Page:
Mirrors 2: Original Motion Picture Soundtrack [rating: 3]

While not his best film, Alexandre Aja's Mirrors remains an evocative experiment in setting and structure. There are moments when the abandoned department store backdrop provides a nice level of impending dread. Sadly, nothing about this direct to DVD sequel - including the score - matches the menace of the original. Composer Frederik Wiedmann follows the familiar genre conventions - moments of slow symphonic dirge peppered with orchestral dissonance or routine rhythmic "boos". You can hear in selections like "Slice", "The Murder", and "A Corpse in the Basement." Even when he wants to try and twist convention (as with tracks like "Max's Theme" or "Reflection"), we still wind up with the same old sonic spook show. No matter how necessary it may seem for this particular kind of film, it's still not very compelling.

Terminator 2: Judgment Day: The Original Soundtrack Album [rating: 7]

Over the years, Brad Fiedel's score for the James Cameron action classic has, itself, become iconic. It's pulsating mechanical beats and strong orchestral blasts accented the high octane elements of the spectacle perfectly. Now, removed from both the film and the feeling, Terminator 2's soundtrack still succeeds. Fiedel avoids trying to give everything a melodic meaning. Something like "Escape from the Hospital" gets by on a single sustained riff and various atonal bleats. Elsewhere, tracks like "Sarah's Dream (Nuclear Nightmare)" and "Our Gang Goes to Cyberdyne" do a great job of mixing a little more music into the melee. Of course, Fiedel flies through aural no-brainers like "Helicopter Attack" and "Tanker Chase" with ease, the march like drum beat delivering the pulsating throb such stunt set pieces need.

The Bounty: Music from the Motion Picture [rating: 8]

Talk about your eccentric collections. Vangelis, perhaps best known for giving Chariots of Fire its electronic pulse and Blade Runner its future shock beauty does something really unusual with this backdrop for yet about look at the classic literary mutiny. Combining his love of synthesizers with several traditional sea shanties (performed by violinist Elizabeth Hedman), we get an evocative combination of the past with the present. As arranger and performer Dominik Hauser handles divergent pieces like "Bounty Leaving England", "Cape Horn" and "Blight to Boat." In between we get era specific selections like "Bonny Kate" and "Drowsy Maggie". There's even a song entitled "She Moved Through the Fair" performed with eloquent grace by singer Katie Campbell. As a way of combining the threat of the narrative with the inherent mystery of the sea, Vangelis' work on The Bounty is brave...and beautiful.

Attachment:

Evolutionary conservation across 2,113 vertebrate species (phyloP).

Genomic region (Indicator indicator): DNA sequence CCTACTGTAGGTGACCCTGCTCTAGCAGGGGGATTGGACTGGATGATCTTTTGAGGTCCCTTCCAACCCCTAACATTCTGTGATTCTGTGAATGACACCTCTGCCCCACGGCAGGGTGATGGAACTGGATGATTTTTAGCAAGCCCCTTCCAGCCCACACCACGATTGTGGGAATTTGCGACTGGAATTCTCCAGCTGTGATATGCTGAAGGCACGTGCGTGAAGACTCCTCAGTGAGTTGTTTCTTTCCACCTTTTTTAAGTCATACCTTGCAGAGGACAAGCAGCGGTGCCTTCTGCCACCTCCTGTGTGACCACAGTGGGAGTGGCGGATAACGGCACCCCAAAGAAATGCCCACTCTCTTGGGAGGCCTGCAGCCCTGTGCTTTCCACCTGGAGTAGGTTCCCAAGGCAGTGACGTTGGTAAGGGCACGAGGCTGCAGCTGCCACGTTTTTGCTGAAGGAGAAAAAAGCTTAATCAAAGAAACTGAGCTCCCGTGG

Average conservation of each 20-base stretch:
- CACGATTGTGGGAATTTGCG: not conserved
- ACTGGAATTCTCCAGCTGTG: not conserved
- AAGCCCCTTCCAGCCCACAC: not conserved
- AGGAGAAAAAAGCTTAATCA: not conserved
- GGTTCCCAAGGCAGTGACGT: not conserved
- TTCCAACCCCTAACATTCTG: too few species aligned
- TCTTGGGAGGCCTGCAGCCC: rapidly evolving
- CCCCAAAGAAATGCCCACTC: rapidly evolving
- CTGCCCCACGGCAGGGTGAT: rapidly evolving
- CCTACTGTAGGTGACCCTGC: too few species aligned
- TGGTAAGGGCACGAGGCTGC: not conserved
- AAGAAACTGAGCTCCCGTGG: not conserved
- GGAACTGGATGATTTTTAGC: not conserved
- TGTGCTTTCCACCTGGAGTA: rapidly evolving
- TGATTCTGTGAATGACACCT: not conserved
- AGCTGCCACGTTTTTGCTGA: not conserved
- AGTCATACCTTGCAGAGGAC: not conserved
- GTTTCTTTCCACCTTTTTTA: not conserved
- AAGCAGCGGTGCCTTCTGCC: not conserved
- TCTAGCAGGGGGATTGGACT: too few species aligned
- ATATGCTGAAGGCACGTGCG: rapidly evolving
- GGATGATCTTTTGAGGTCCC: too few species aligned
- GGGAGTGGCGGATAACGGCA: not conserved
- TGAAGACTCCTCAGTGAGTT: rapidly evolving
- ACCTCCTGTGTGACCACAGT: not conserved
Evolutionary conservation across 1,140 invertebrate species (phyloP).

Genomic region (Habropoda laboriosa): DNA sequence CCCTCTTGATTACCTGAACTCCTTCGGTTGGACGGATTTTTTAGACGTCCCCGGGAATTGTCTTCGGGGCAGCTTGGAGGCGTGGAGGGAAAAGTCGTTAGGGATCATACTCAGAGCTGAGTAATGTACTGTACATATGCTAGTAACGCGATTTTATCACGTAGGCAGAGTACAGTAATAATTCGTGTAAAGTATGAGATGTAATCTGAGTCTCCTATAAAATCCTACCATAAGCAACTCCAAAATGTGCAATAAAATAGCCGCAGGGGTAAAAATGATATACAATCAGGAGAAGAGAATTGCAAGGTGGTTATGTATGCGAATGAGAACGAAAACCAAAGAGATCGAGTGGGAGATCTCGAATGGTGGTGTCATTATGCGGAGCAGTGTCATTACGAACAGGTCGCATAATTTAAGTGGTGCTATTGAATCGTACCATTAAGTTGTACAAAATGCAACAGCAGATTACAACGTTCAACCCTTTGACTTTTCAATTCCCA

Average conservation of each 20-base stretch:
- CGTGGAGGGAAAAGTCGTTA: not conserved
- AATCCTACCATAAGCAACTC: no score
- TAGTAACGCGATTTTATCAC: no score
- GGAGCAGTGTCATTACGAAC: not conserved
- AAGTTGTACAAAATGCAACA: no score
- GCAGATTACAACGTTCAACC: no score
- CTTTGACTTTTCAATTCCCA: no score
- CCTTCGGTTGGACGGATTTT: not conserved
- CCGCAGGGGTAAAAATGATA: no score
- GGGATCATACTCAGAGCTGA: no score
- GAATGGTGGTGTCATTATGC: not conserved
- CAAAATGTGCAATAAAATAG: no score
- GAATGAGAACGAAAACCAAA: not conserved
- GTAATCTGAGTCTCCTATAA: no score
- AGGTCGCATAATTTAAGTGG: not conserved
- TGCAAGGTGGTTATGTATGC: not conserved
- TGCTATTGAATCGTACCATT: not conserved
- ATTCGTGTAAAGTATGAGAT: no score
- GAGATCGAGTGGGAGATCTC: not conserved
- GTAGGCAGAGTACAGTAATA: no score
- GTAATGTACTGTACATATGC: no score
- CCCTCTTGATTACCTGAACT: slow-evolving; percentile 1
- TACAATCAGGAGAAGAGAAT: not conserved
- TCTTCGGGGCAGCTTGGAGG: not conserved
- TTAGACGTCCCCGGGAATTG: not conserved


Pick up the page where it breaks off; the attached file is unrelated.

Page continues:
This book offers a poignant and jarring reminder not just of the resilience of the human spirit, but also of its ability to seek solace in the materiality of one's present.

Marcelino Truong launched his autobiographical account of growing up in Saigon during the Vietnam War with the acclaimed graphic novel Such a Lovely Little War: Saigon 1961-63, originally published in French in 2012 and in English translation in 2016. That book concluded with his family's permanent relocation to London, England, as the chaos and bloodshed back home intensified.

Now Truong continues the tale with Saigon Calling: London 1963-75 (originally published in French in 2015), which follows the experiences of his family after they seek refuge in Europe. It offers a poignant illustration of what life was like for a family of refugees from the war, and from the perspective of young children (granted, Truong's family were a privileged and upper class set of refugees, well-connected with South Vietnamese and European elites). While relatives and friends struggle to survive amid the bombs and street warfare of Vietnam, the displaced narrator and his siblings find their attention consumed by the latest fashion and music trends in London. The book offers a poignant and jarring reminder not just of the resilience of the human spirit, but also of its ability to seek solace in the materiality of one's present.

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Music

The World of Captain Beefheart: An Interview with Gary Lucas and Nona Hendryx

Gary Lucas and Nona Hendryx (photo © Michael DelSol courtesy of Howlin' Wuelf Media)

Guitarist and band leader Gary Lucas and veteran vocalist Nona Hendryx pay tribute to one of rock's originals in this interview with PopMatters.